Hypertension Risk in Men Increases Along with Alcohol Intake
NEW YORK—The more alcohol a man drinks per day, the greater his risk for developing hypertension, according to a recent study.
The study also showed that the risk of hypertension increases significantly with consumption of more than 30 g/day in both men and women.
The study, by investigators at St. Luke's-Roosevelt Hospital Center, Columbia University College of Physicians and Surgeons in New York, was a meta-analysis of 16 prospective studies including a total of 158,142 men and 314,258 women.
It revealed a linear dose-response relationship between alcohol intake and hypertension risk in men, Alex Briasoulis, MD, and colleagues reported at the American Society of Hypertension annual meeting. Men who drank 11-20 grams per day had a 9% increased risk. The risk was increased by 7% with alcohol intake of 21-30 grams per day and by 42% for those who drank 31-40 grams per day.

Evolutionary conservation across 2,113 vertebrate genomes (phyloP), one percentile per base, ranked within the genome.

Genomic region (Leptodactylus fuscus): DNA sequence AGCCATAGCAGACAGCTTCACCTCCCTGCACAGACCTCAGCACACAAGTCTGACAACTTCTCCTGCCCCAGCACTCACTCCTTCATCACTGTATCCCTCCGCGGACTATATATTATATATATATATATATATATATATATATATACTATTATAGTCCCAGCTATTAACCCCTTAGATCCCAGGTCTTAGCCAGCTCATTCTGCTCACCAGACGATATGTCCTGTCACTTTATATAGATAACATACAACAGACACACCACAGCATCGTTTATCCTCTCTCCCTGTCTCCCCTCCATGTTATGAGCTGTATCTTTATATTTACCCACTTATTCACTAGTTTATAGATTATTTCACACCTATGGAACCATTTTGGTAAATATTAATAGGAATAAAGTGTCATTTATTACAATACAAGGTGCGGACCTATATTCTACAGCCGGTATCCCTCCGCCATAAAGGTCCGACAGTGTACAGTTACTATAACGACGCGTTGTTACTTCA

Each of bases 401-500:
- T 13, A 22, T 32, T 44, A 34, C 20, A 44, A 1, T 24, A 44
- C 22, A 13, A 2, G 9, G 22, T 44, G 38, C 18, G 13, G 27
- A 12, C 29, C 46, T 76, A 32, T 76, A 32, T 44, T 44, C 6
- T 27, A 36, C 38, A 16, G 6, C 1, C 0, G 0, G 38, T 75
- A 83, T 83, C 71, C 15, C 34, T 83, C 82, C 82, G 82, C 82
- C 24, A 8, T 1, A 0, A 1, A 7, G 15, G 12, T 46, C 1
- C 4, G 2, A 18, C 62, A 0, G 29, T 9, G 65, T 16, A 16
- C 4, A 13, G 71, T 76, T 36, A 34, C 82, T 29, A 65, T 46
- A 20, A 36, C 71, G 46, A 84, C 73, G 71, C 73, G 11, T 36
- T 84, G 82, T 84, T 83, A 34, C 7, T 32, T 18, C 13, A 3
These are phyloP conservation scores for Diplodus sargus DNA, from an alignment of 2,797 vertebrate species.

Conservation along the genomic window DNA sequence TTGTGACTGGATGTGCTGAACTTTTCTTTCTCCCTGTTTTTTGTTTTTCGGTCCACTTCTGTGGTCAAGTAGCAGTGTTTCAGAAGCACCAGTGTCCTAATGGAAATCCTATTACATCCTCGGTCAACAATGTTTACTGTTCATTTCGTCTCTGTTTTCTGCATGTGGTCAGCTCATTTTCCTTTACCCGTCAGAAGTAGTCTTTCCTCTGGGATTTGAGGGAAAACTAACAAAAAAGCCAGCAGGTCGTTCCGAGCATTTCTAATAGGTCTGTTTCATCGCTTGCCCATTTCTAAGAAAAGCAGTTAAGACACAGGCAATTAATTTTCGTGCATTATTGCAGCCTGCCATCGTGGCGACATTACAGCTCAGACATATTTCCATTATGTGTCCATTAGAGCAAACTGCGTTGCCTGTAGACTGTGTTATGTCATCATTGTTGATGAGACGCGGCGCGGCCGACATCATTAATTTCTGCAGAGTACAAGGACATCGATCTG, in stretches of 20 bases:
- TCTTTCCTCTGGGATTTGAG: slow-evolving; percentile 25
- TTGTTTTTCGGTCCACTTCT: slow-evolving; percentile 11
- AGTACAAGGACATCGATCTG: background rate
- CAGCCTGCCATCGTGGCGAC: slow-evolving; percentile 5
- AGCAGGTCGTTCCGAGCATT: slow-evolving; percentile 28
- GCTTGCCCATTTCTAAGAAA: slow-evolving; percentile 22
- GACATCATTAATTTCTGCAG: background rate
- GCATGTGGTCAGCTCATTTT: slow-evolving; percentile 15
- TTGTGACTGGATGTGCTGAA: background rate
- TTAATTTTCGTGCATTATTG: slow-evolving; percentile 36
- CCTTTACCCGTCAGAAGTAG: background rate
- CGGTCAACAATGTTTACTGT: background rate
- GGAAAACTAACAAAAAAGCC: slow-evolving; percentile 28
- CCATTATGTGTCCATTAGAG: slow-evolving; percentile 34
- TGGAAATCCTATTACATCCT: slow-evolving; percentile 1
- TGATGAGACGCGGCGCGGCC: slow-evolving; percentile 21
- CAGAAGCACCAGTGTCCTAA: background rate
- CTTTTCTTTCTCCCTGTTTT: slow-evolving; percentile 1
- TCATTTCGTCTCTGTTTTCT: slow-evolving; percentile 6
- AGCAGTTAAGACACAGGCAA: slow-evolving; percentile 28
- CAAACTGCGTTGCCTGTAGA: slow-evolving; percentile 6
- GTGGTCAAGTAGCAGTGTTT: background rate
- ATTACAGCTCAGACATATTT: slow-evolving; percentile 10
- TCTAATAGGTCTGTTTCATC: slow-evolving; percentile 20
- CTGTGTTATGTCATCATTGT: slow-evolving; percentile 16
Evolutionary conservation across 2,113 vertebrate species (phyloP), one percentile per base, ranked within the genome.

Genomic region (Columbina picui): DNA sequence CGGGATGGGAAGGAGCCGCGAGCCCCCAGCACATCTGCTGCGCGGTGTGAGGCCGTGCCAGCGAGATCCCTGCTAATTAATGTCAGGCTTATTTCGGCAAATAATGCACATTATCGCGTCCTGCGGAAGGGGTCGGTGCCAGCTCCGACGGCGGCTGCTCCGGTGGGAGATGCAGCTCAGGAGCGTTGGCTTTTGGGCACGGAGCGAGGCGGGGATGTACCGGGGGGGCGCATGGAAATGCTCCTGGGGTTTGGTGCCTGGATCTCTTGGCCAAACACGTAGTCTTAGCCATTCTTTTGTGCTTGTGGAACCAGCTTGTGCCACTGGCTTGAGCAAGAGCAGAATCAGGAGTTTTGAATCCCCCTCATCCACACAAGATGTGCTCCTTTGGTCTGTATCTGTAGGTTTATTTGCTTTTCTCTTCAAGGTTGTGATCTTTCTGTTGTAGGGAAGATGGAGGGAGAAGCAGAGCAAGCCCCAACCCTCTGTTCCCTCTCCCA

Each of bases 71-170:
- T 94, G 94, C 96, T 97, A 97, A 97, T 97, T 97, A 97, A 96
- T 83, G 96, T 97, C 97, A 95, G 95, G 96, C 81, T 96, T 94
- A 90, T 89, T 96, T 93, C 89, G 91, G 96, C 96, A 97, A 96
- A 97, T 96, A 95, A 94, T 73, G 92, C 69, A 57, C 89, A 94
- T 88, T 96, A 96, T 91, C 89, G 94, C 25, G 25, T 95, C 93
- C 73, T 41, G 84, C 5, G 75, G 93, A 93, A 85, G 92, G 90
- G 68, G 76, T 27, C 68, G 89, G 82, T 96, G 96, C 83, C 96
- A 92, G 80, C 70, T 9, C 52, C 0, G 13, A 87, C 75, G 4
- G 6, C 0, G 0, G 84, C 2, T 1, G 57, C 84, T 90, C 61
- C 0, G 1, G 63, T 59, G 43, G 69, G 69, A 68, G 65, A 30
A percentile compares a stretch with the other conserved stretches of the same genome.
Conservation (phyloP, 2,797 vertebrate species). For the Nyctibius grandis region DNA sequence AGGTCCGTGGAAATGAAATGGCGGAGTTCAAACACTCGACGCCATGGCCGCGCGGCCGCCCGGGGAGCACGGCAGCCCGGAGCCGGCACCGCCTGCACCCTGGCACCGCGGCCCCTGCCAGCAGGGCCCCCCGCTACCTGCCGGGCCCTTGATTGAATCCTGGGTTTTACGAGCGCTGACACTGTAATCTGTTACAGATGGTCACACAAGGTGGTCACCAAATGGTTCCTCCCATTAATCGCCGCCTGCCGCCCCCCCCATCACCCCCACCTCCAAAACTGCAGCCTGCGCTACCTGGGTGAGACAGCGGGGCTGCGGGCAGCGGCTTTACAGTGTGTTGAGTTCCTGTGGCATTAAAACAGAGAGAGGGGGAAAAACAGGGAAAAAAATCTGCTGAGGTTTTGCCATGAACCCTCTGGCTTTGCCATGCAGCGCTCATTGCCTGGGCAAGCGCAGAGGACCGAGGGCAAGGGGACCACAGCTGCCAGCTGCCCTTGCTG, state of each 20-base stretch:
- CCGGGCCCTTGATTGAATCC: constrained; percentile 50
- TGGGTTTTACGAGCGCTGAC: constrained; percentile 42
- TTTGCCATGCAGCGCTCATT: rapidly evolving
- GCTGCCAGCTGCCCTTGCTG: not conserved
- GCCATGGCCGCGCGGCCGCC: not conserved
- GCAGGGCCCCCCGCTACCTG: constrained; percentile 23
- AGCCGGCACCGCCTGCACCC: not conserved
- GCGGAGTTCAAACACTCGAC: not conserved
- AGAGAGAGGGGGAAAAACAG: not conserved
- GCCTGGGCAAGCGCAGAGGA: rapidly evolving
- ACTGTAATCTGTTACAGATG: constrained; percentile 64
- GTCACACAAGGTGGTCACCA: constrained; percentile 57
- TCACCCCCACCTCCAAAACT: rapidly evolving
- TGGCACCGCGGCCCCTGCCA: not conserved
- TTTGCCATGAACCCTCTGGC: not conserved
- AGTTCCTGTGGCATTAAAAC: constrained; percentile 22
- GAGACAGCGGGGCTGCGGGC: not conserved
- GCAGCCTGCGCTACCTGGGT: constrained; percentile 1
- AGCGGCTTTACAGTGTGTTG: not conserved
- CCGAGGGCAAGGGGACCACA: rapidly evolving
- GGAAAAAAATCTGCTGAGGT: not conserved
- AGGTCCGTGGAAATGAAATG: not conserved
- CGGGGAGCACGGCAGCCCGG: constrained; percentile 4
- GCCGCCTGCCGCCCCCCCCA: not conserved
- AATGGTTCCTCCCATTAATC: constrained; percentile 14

In addition, the meta-analysis showed that low average alcohol consumption was associated with a lower risk of hypertension in women. Women who drank less than 10 and 11-20 grams per day had an approximately 13% and 10% decreased risk, respectively. Intake of more than 30 grams per day, however, was associated with a nearly 19% increased risk.